Mount Olive may build walking, biking trail
By Matthew Whittle
Published in News on March 30, 2007 1:48 PM
Recognizing the increases in obesity nationwide and realizing the importance of setting Mount Olive apart from its competitors, town officials are looking to take advantage of Mount Olive College's new Pope Wellness Center by creating a walking and biking trail that would span from the college to downtown.
It's a project, town Manager Charles Brown said, that is only now beginning to get off the ground.
"We're still in the early planning stages," he said. "We'd like to set it up so people can actually walk to the fitness center, do whatever kind of workout and then walk home."
He envisions the trail eventually starting between the college and Sleep Inn, running along Henderson Street through the campus, crossing Brazil Avenue and Chestnut Street, turning onto Center Street and running through the downtown before circling back somewhere around the Mount Olive History Museum.
He also hopes that a spur can be added to connect the trail to the nearby Westbrook Park.
He estimates it will be about three miles in length.
"Ideally, what we'd like to have as well, are some exercise stations along the way," Brown said.
He's also hoping that this trail will be just the first step in making Mount Olive a healthier community.
"The long-range goal is to utilize the property we will have as our tree farm and actually make that into a longer walking trail -- about four-and-a-half to five miles," he said.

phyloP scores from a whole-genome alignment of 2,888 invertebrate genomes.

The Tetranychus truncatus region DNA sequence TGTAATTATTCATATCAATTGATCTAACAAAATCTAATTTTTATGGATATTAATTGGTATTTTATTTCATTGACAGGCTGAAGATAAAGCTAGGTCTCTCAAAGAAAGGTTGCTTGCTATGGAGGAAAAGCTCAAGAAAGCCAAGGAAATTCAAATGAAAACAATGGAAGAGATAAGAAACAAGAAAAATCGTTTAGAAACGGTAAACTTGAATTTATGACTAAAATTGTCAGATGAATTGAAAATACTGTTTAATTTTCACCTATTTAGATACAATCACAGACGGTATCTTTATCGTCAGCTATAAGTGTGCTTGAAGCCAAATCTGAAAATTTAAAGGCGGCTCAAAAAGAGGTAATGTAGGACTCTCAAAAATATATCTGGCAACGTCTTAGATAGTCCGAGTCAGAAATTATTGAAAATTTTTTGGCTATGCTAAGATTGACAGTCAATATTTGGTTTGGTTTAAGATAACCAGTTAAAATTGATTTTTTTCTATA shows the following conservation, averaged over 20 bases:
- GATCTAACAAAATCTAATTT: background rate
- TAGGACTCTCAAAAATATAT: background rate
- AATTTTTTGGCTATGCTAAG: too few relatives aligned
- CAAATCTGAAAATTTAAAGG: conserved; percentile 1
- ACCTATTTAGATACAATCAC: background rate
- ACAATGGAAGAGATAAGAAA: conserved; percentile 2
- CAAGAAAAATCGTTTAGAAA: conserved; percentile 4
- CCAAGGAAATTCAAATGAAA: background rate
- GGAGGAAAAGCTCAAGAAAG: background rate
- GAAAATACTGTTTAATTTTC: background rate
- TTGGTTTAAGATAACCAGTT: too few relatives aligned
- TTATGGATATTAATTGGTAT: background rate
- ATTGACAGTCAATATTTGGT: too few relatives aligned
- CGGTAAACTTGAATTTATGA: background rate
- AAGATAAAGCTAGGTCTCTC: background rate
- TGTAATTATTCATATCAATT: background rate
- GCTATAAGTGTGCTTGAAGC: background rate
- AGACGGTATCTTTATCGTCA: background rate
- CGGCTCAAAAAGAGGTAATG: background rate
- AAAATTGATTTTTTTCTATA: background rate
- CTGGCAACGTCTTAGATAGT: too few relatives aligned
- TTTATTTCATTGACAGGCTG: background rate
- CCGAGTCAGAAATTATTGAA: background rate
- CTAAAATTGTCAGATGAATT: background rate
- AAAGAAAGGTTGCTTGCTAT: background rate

Eventually, he's hoping the town could be recognized as a Fit Community by the North Carolina Health and Wellness Trust Fund -- something that not only would be meaningful for the current residents, but also a draw to those looking to move to town.
"One of the big factors industrial site search committees look at now are the incidents of obesity in a community, because other than salary, one of the biggest expenditures you have for personnel are health care costs," Brown said. "We think this'll add to the attractiveness of Mount Olive."
Currently, though, they are still looking for planning grants to help begin laying out those details.
"I think we're probably a year out," he said, adding, though, that once the trail is fully planned, it shouldn't take long to put it in place. "It's not like we have to go out and build something.
"With this, creating the plan is probably going to be the hardest part."
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